Virginia hosts its NFL Pro Day on Wednesday, and whatever happens during drills, lifting and interviews could end up determining whether a long draft streak continues.
Last month, the Cavaliers had no representatives at the NFL combine, leaving its best pro prospects with one huge shot to make an impression. Virginia has had at least one player drafted every year for 33 straight years, tied with Florida State for the second-longest streak in the ACC (Miami is tops at 42).
Running back Taquan Mizzell hopes he can be the player to keep the string going. Initially surprised he did not get a combine invitation, Mizzell wants to show scouts enough of his speed and versatility to warrant a draft selection.
“I’ve got a little chip on my shoulder. I just want to go out there and show them what I can do, especially when it gets to the football part,” Mizzell said in a recent phone interview. “This is a big interview for me.”
In addition to Mizzell, 10 other Virginia players are set to participate in pro day, hoping maybe they are the ones who will get drafted.
Mizzell played in nearly every Virginia game over the last four seasons, earning All-ACC honorable mention honors in 2016. He finished his career as the only player in ACC history with 1,500 or more rushing yards and 1,500 or more receiving yards.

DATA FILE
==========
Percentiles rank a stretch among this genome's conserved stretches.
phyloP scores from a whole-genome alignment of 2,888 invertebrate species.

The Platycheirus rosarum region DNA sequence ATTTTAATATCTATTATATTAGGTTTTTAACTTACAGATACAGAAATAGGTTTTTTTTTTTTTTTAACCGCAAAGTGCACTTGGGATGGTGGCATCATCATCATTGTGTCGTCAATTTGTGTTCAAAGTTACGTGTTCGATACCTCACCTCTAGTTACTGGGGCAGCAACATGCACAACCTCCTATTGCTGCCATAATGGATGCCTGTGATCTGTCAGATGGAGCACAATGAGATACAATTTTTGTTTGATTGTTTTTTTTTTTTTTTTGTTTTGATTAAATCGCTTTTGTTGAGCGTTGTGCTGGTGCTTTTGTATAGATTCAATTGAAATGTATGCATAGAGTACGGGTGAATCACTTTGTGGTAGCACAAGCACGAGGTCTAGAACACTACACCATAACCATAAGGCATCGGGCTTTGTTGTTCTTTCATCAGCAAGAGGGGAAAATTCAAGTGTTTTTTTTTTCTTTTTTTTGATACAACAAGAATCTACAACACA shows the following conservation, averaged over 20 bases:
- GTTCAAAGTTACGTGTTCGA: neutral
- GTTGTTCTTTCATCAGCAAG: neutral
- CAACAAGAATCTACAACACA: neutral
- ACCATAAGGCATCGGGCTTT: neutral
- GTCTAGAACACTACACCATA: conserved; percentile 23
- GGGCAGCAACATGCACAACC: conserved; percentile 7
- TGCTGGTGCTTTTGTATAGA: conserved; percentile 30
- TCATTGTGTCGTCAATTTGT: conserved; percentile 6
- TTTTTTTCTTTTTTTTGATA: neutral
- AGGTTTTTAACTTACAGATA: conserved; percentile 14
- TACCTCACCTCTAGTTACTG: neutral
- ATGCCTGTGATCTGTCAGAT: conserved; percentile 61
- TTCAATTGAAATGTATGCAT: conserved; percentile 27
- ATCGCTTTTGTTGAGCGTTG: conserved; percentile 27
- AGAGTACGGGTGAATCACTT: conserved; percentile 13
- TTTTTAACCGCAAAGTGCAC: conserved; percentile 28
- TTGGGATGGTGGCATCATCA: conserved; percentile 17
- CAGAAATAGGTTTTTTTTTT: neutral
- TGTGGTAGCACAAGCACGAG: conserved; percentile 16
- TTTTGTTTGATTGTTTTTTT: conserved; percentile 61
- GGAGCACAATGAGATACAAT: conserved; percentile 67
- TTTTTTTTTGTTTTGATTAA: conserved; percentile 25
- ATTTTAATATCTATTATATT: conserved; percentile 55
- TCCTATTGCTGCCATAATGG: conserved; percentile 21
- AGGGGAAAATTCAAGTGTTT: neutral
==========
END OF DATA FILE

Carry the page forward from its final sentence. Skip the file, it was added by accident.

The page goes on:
In the all-star games that followed the season, Mizzell participated in the NFLPA Bowl, where he had an opportunity to meet scouts from different teams. He also spent time training with Tom Shaw at the Disney Wide World of Sports in Orlando, Fla., working mainly on his speed and route running.
The way Mizzell sees his prospects is two-fold: impress with a solid 40-yard dash time in the 4.4-range, and show that he runs precise routes as either a running back or receiver. If there is any good news there, it is that he has plenty of game tape to show his ability to catch the ball and be a threat out of the backfield.
“If I perform and be the best me then they’ll like what they see,” Mizzell said.
Virginia has not had the same type of success Miami and Florida State have had over the last 30 years, but the Cavaliers have been able to maintain their draft streak because they’ve had an ability to recruit and develop talent.
Recently, though, that has been much more difficult. Virginia has posted five straight losing seasons, a big reason why its prospects for keeping the streak going have dimmed. Mizzell, though, is keeping his hopes up.
“The streak is big time right there,” Mizzell said. “Just to be a part of it, I’m grateful to be at a university like this. Since I’ve been here, I feel like we haven’t had a winning season, and I feel that plays a part in some of this but it shows if you’re good, they’ll find you. Having that opportunity to be one of those guys I’m grateful for it.”
Now he just needs his name to be called next month.